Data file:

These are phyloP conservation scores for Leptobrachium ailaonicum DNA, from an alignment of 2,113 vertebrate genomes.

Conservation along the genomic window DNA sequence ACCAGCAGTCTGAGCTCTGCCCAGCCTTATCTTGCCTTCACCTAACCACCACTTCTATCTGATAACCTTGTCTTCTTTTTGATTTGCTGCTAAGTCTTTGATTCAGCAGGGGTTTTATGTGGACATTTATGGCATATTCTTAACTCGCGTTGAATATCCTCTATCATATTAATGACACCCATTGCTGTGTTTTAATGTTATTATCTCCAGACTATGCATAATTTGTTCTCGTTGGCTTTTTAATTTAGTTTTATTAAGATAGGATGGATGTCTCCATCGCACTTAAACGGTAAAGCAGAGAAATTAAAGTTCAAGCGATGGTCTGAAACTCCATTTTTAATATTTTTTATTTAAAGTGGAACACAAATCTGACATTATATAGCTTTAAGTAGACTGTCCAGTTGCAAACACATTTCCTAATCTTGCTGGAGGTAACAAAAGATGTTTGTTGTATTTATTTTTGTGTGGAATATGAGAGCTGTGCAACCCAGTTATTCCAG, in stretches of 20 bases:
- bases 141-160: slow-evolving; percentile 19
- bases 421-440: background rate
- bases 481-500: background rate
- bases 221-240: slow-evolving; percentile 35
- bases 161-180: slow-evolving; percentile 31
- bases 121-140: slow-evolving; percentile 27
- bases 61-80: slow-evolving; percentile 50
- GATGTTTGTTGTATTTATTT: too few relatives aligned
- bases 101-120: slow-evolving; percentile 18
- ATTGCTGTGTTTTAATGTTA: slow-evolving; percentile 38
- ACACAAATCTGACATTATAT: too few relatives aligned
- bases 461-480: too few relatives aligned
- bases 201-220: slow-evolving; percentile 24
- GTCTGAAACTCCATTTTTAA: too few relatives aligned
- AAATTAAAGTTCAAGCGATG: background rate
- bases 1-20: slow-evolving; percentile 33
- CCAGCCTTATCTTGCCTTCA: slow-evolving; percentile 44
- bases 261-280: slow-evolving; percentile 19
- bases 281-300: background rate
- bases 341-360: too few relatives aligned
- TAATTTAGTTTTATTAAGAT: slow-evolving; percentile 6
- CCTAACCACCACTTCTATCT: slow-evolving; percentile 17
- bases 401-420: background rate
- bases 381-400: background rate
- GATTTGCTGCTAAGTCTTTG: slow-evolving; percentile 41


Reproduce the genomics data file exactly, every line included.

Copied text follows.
These are phyloP conservation scores for Leptobrachium ailaonicum DNA, from an alignment of 2,113 vertebrate genomes.

Conservation along the genomic window DNA sequence ACCAGCAGTCTGAGCTCTGCCCAGCCTTATCTTGCCTTCACCTAACCACCACTTCTATCTGATAACCTTGTCTTCTTTTTGATTTGCTGCTAAGTCTTTGATTCAGCAGGGGTTTTATGTGGACATTTATGGCATATTCTTAACTCGCGTTGAATATCCTCTATCATATTAATGACACCCATTGCTGTGTTTTAATGTTATTATCTCCAGACTATGCATAATTTGTTCTCGTTGGCTTTTTAATTTAGTTTTATTAAGATAGGATGGATGTCTCCATCGCACTTAAACGGTAAAGCAGAGAAATTAAAGTTCAAGCGATGGTCTGAAACTCCATTTTTAATATTTTTTATTTAAAGTGGAACACAAATCTGACATTATATAGCTTTAAGTAGACTGTCCAGTTGCAAACACATTTCCTAATCTTGCTGGAGGTAACAAAAGATGTTTGTTGTATTTATTTTTGTGTGGAATATGAGAGCTGTGCAACCCAGTTATTCCAG, in stretches of 20 bases:
- bases 141-160: slow-evolving; percentile 19
- bases 421-440: background rate
- bases 481-500: background rate
- bases 221-240: slow-evolving; percentile 35
- bases 161-180: slow-evolving; percentile 31
- bases 121-140: slow-evolving; percentile 27
- bases 61-80: slow-evolving; percentile 50
- GATGTTTGTTGTATTTATTT: too few relatives aligned
- bases 101-120: slow-evolving; percentile 18
- ATTGCTGTGTTTTAATGTTA: slow-evolving; percentile 38
- ACACAAATCTGACATTATAT: too few relatives aligned
- bases 461-480: too few relatives aligned
- bases 201-220: slow-evolving; percentile 24
- GTCTGAAACTCCATTTTTAA: too few relatives aligned
- AAATTAAAGTTCAAGCGATG: background rate
- bases 1-20: slow-evolving; percentile 33
- CCAGCCTTATCTTGCCTTCA: slow-evolving; percentile 44
- bases 261-280: slow-evolving; percentile 19
- bases 281-300: background rate
- bases 341-360: too few relatives aligned
- TAATTTAGTTTTATTAAGAT: slow-evolving; percentile 6
- CCTAACCACCACTTCTATCT: slow-evolving; percentile 17
- bases 401-420: background rate
- bases 381-400: background rate
- GATTTGCTGCTAAGTCTTTG: slow-evolving; percentile 41